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From Ephraim Dan <E....@F5.com>
Subject RE: uint64_t
Date Wed, 17 Jun 2009 10:37:30 GMT
Thanks for all the replies.
We will try the casting route.
Just FYI, we are using 64-bit unsigned numbers for a bitmask - we do perform bitwise operations
(& and |) on them, though probably no real arithmetic.
I guess in theory, would bitwise operations work fine even if we don't cast, and treat it
as signed?
Anyway, thanks again for all the info.
--edan

-----Original Message-----
From: Dvir Volk [mailto:dvirsky@gmail.com] 
Sent: Wednesday, June 17, 2009 11:18
To: thrift-user@incubator.apache.org
Subject: Re: uint64_t

to add to that - PHP has horrible handling of ints - it doesn't support
unsinged ints, and their length relies on the OS - ints are 64 bit on 64bit
compiled PHP, and 32 bits on 32bit PHP interpreters.
a real nightmare...

On Wed, Jun 17, 2009 at 1:39 AM, Mark Slee <mslee@facebook.com> wrote:

> Just to quickly address the "why don't we support unsigned ints?" question,
> most of the answers given were correct.
>
> - Unsigned ints are not consistently implemented across languages
>  - In particular, neither Python nor Java, two of the most widely-used
> languages, support them
>  - Hacking in support makes for messy serialization/deserialization code,
> and you run into problems when you are actually using the high bit (i.e.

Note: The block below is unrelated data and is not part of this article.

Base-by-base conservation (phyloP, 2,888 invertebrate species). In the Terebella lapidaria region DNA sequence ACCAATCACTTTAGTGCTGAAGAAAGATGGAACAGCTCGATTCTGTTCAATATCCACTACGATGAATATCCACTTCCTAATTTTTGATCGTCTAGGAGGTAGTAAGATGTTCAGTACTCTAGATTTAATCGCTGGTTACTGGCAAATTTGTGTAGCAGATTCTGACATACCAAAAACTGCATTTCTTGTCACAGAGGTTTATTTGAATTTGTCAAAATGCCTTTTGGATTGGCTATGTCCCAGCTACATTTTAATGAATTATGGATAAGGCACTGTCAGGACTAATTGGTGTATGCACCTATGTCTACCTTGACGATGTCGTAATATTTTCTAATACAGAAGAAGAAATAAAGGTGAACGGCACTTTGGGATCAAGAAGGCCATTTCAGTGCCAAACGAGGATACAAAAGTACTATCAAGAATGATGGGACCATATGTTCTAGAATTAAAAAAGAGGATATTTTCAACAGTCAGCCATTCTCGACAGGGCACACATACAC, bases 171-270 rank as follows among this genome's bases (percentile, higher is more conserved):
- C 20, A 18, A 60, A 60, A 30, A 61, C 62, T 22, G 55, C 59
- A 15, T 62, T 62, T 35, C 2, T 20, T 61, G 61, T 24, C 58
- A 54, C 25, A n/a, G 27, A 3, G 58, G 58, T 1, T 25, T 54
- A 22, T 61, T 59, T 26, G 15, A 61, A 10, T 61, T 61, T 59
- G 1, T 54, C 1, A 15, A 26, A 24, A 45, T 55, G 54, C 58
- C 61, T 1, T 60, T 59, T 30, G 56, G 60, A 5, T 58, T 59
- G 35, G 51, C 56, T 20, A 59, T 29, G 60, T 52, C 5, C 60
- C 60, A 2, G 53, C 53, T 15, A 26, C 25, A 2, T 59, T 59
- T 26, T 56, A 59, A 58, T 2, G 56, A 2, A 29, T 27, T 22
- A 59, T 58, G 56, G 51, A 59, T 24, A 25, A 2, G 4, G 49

> does long have to all of a sudden become BigInteger in Java for
> correctness?)
>
> - We noticed in practice that unsigned ints are almost NEVER used for
> arithmetic
>  - They are most commonly used as unique identifiers
>  - Sign is not important for using these as identifiers
>  - If you really want the unsigned value, casting is a viable solution, if
> slightly annoying
>
> My recommendations on this is generally:
>
> 1. Check -- do you actually NEED unsigned integers? Are you doing any
> arithmetic with them?
> 2. If the answer is actually yes, then cast them.
>
> Cheers,
> Mark
>
> -----Original Message-----
> From: Yingbo Miao [mailto:yingbo@thoora.com]
> Sent: Tuesday, June 16, 2009 7:51 AM
> To: thrift-user@incubator.apache.org
> Subject: Re: uint64_t
>
> In C++, you can cast uint64_t to int64_t and cast back. Data won't be
> lost, since both are 64-bits. e.g.
>
>     uint64_t ui = 0xFFFFFFFFFFFFFFFF;
>     cout << "ui=" << ui << endl;    int64_t ii= ui;
>     cout << "ii=" << ii << endl;
>     uint64_t ui2= ii;
>     cout << "ui2=" << ui2 << endl;
>
> and the outputs are:
>     ui=18446744073709551615
>     ii=-1
>     ui2=18446744073709551615
>
>
>
> --Yingbo
>
> On Jun 16, 2009, at 6:36 AM, Ephraim Dan wrote:
>
> > We have some big numbers, that we use "unsigned long
> > long" (uint64_t) for in our code.
> > Thrift apparently explicitly doesn't support unsigned integer types.
> > What are we to do if we do, after all, need to transport such a
> > number using thrift?
> >
> > Thanks
> > --edan
>
>

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